Conclusion

In this investigation, the highly protective impact of antiserum produced from MVA-VP2 vaccinated mice was demonstrated even when transferred post-infection, confirming earlier findings. When the antiserum dose was raised, the protective effect was remarkably similar to that seen in MVA-VP2 vaccinated mice that were actively immunised. The few clinical indications that remained in infected mice before transfer vanished over time, and the animals recovered entirely. This shows that passive immunisation with MVAVP2 antiserum could be employed for therapeutic purposes, such as the treatment of AHS in horses in the early phases of an outbreak before containment or extensive vaccination campaigns are implemented.

References

  1. Calvo-Pinilla E, de la Poza F, Gubbins S, et al.Vaccination of mice with a modified Vaccinia Ankara (MVA) virus expressing the African horse sickness virus (AHSV) capsid protein VP2 induces virus neutralising antibodies that confer protection against AHSV upon passive immunisation. Virus Res. 2014;180:23-30.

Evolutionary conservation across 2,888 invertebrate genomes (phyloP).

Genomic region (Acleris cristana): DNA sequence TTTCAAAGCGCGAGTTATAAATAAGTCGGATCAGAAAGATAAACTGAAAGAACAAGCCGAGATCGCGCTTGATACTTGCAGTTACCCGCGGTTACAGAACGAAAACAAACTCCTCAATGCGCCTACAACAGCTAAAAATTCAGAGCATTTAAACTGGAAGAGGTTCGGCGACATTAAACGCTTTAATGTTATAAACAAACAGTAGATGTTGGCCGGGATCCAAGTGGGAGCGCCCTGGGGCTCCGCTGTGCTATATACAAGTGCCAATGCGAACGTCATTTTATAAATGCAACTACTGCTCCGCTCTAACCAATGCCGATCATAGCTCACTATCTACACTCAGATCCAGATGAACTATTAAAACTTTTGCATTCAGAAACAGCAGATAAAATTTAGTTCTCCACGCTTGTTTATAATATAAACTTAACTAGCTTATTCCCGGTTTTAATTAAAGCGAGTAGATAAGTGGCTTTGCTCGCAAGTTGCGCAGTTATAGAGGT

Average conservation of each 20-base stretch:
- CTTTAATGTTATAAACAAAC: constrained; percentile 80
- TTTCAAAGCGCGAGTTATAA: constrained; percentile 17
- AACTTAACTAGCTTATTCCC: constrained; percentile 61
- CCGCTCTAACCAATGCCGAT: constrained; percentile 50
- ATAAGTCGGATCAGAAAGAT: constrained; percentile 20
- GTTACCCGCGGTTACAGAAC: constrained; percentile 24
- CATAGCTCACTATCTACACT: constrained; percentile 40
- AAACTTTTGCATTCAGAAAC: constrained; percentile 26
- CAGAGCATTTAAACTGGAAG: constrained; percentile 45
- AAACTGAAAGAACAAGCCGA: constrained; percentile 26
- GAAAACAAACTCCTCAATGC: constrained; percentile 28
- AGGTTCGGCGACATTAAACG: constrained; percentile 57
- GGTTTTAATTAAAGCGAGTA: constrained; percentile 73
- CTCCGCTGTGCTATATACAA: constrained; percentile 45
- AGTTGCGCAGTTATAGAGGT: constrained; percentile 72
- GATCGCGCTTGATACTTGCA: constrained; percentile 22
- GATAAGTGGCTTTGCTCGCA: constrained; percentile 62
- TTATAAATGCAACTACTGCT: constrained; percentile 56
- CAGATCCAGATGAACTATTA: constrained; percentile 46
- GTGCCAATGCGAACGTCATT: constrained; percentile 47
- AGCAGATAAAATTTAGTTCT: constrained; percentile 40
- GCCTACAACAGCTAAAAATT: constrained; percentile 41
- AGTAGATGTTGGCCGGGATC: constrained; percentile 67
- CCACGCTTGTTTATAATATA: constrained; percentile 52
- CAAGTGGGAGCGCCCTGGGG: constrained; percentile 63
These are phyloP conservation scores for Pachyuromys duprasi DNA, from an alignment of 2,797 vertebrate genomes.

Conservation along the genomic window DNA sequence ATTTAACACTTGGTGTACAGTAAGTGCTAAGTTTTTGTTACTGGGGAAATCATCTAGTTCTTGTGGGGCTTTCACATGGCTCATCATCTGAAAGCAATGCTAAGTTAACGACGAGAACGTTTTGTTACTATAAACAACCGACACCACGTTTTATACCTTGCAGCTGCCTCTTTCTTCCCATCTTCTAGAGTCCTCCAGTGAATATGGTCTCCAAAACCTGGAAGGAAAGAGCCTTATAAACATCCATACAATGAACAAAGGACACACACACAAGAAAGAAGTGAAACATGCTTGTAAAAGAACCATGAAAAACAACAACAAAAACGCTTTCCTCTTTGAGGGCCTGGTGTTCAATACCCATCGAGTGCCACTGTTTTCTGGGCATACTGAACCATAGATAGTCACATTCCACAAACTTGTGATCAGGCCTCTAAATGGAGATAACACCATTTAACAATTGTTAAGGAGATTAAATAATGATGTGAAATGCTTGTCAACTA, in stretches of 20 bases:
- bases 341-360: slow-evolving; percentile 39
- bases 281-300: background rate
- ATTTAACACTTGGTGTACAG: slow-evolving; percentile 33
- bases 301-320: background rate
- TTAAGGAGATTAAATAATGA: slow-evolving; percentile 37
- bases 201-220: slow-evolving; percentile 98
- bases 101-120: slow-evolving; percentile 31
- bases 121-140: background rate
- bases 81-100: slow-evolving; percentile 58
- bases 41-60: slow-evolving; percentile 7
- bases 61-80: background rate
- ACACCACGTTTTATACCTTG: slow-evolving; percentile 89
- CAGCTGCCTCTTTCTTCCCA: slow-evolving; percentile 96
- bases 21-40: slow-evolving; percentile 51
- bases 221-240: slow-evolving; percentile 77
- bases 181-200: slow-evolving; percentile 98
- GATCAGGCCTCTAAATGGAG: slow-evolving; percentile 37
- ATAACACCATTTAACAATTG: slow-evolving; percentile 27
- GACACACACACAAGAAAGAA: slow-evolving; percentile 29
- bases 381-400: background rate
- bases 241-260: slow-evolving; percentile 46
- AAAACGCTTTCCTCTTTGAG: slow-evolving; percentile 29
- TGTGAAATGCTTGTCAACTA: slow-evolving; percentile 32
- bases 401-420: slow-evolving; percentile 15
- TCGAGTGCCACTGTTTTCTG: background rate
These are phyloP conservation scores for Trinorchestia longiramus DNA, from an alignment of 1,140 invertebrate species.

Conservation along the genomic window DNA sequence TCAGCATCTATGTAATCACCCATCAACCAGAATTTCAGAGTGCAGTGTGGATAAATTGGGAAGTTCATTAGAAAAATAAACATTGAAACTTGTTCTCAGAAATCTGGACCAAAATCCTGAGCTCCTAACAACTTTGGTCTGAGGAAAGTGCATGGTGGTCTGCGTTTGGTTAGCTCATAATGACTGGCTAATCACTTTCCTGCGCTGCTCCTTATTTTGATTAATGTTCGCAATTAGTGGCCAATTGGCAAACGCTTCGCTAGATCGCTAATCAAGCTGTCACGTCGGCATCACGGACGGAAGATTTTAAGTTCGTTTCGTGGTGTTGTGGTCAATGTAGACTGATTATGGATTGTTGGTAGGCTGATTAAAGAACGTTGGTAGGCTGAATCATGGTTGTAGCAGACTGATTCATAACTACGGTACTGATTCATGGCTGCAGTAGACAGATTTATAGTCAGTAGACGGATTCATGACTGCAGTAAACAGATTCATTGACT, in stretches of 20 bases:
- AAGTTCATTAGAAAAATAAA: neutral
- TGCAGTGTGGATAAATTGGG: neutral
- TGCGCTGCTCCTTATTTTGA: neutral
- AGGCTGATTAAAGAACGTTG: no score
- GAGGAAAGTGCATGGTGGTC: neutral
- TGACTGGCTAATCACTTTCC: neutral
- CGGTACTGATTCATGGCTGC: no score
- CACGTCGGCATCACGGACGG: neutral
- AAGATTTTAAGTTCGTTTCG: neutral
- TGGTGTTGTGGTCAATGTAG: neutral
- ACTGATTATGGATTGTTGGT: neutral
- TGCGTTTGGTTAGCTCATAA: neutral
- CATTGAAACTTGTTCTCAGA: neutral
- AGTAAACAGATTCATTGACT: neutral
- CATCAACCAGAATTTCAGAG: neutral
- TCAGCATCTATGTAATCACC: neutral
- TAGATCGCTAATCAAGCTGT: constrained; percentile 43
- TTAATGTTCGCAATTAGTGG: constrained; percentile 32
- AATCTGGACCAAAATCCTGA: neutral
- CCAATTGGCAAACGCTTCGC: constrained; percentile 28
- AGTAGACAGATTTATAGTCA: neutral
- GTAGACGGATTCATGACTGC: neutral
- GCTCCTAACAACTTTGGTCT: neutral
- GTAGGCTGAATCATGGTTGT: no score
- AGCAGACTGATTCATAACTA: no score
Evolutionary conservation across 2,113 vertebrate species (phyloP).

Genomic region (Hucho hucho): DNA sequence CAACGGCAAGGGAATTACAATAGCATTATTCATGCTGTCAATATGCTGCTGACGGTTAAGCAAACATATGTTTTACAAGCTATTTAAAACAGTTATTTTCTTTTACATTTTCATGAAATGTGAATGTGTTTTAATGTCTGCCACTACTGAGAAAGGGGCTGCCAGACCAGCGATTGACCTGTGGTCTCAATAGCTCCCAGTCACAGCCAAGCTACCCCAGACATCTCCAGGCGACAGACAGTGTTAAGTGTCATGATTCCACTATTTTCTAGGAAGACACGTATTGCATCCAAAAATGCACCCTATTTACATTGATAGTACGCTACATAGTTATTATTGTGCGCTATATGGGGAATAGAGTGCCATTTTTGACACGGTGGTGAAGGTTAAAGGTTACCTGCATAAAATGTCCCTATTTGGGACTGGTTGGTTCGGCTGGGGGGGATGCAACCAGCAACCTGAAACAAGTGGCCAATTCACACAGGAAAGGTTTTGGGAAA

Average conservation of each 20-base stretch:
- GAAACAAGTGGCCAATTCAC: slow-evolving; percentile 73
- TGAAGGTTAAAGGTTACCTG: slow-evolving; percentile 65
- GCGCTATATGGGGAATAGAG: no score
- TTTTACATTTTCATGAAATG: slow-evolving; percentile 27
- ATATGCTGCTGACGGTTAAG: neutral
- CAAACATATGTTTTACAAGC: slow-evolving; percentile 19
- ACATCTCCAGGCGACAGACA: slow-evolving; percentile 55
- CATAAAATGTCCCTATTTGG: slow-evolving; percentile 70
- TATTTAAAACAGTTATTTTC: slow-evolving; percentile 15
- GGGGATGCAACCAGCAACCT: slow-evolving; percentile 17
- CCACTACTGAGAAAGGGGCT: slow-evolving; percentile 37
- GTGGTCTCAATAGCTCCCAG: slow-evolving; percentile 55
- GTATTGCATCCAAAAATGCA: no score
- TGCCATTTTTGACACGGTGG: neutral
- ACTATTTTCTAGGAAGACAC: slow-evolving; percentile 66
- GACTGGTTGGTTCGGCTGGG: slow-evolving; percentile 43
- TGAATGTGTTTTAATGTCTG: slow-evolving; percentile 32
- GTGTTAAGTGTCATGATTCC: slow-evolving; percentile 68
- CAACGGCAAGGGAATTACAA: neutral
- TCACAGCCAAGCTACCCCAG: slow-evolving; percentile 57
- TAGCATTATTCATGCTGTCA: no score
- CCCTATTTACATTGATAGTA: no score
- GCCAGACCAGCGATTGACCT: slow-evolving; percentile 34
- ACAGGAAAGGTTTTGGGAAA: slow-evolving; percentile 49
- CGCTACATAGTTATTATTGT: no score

2. Indexed at, Google Scholar, Cross Ref

  3. Crafford JE, Lourens CW, Gardner IA, el at.Passive transfer and rate of decay of maternal antibody against A frican horse sickness virus in South African Thoroughbred foals. Equine Vet J 2013;45(5):604-7.
  4. Indexed at, Google Scholar, Cross Ref

  5. Martínez-Torrecuadrada JL, Langeveld JP, Meloen RH, et al.Definition of neutralizing sites on African horse sickness virus serotype 4 VP2 at the level of peptides . J Gen Virol. 2001;82(10):2415-24.
  6. Indexed at, Google Scholar, Cross Ref

  7. Rami?rez JC, Gherardi MM, Rodri?guez D, et al. Attenuated modified vaccinia virus Ankara can be used as an immunizing agent under conditions of preexisting immunity to the vector. J virol. 2000;74(16):7651-5.
  8. Indexed at, Google Scholar, Cross Ref

  9. Scanlen M, Paweska JT, Verschoor JA, et al. The protective efficacy of a recombinant VP2-based African horsesickness subunit vaccine candidate is determined by adjuvant. Vaccine. 2002;20(7-8):1079-88.
  10. Indexed at, Google Scholar, Cross Ref

Get the App